The "removing systemd" experiment

Round 2: Install the Magic Package and Then Remove systemd

To restore a working system right after installation, I'll introduce the no-systemd.deb package (Listing 2). Now this looks a lot better! Only systemd and a few other packages are removed – not the entire desktop system – because an empty package (no-systemd contains no files) is installed first, which fakes a systemd installation as the dependency for other packages (Listing 3).

Listing 2

Setting Up no-systemd

 

Listing 3

Building the no-systemd.deb Magic Package

 

libpam-systemd is clearly a dependency for systemd; rfkill has a hard-coded dependency on a package named systemd, which is probably a mistake and unnecessary. Rebuilding the package without this dependency should help.

After removing systemd and libpam-systemd followed by a reboot, I still can't get past the point where the graphical subsystem should start up, because the root filesystem stays mounted read-only; therefore, Xorg can't open its logfile at /var/log/Xorg.0.log. Changing the root filesystem's mount mode to rw instead of ro in the bootloader's config is a quick workaround for now. A better fix would be to change the bootup procedure to remount/read-write at some point. Apparently, this is missing in my sysvinit.deb package.

Now I have a working desktop – kind of. After using it awhile, you will realize that some things are dysfunctional, like configuring the network with the graphical NetworkManager GUI.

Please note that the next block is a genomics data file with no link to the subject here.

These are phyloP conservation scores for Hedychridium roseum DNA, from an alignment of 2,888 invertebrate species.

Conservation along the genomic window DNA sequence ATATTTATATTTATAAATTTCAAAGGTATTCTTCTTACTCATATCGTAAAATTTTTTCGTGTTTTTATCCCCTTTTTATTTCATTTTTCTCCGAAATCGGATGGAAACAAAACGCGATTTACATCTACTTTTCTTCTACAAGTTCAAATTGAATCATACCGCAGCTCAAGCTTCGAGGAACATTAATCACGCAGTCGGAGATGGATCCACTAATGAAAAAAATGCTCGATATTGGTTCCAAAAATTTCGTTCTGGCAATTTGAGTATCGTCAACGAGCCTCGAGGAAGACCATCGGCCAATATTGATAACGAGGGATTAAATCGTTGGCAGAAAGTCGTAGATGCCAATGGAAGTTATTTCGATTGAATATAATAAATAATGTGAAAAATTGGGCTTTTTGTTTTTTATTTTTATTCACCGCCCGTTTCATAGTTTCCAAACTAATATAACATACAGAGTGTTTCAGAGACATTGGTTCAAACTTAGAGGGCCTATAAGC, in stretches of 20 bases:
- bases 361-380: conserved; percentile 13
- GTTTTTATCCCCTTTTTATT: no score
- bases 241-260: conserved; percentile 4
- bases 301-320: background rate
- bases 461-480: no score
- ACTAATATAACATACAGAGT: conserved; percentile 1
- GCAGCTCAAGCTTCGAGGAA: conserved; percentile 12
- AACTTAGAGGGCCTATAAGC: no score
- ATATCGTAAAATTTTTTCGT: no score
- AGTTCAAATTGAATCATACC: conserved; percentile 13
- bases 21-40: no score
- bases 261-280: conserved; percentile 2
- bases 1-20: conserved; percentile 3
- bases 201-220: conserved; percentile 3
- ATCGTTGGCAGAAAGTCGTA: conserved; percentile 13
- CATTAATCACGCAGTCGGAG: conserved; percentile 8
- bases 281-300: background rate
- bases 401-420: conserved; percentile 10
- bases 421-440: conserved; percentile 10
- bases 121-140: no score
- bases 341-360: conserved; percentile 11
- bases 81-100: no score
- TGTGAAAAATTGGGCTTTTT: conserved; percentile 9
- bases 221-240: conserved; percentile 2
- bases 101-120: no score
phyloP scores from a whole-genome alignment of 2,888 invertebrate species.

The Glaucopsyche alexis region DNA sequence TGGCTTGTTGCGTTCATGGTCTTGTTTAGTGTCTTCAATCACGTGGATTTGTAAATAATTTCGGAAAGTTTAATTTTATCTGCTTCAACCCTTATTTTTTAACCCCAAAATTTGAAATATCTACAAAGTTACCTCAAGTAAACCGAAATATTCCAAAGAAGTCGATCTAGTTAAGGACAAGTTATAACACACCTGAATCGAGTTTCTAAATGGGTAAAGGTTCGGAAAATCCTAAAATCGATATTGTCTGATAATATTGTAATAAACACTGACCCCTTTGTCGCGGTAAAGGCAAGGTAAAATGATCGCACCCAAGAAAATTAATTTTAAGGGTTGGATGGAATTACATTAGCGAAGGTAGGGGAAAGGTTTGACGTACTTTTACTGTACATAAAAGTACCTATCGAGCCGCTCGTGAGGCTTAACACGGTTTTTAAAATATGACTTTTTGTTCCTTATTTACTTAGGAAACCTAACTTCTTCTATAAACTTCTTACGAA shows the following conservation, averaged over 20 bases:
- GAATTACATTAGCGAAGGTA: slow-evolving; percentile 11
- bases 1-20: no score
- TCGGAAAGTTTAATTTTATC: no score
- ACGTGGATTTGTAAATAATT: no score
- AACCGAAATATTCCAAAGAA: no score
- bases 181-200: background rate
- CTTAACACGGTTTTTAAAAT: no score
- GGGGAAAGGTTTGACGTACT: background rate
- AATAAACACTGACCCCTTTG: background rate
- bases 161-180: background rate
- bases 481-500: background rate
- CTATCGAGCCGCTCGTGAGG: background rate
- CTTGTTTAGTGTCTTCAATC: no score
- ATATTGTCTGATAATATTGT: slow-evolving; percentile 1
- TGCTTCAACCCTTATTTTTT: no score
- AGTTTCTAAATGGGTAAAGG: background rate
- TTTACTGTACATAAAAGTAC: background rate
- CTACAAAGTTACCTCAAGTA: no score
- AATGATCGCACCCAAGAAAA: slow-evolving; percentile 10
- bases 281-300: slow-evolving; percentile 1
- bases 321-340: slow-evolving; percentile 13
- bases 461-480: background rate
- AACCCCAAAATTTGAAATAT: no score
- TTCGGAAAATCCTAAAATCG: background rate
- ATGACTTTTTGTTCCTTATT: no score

Round 3: Install SysVinit over systemd and Do a Lot of Post-Configuration

The reason the previous round failed to produce a fully working system is that some desktop components require the session management introduced by systemd-logind, which is located inside the systemd package. After installing the SysVinit packages (which replace /sbin/init by SysVinit's version plus the necessary basic startup scripts), I also need to install the systemd-shim package to start session management and other services automatically around systemd clients. Also, the policykit-1 package needs to be installed, and permissions for services like NetworkManager should be set to yes instead of no or auth_admin*, if the session can't be detected properly, as shown in the excerpt in Listing 4 from /usr/share/polkit-1/actions/org.freedesktop.NetworkManager.policy.

Listing 4

Setting Permissions

 

Also, newer versions of systemd require the cgroup mount point; otherwise, systemd-shim won't be able to start systemd-logind, so login sessions won't be reported to services that request information about the logged-in user. This would be a minimal subset of mounts that systemd-logind expects. I put the following commands in my own startup scripts:

mkdir -p -m 0777 /cgroup/cpu
mount -t cgroup cgroup -o cpu /cgroup/cpu
mkdir -m 1777 /cgroup/cpu/user

It Works!

After round 3, the system looks very much like a Knoppix installation, in which the startup system is run through SysVinit, with other systemd components still present to make programs happy that are hard-coded with systemd dependencies (e.g., on systemd-logind and the libsystemd0 library). Still, LXSession pops up a confusing hard-coded message (Figure 1) that is produced if systemd is not listening on D-Bus. The best way I found to circumvent this problem is to remove the erroneous error message from the lxsession source and recompile the package.

Figure 1: Systemd is not listening on D-Bus.

Also, the rfkill tool has a confusing dependency on a package named (!) "systemd" instead of just the systemd provision in my no-systemd package. Downgrading rfkill or recompiling without the hard-coded dependency fixes this issue.

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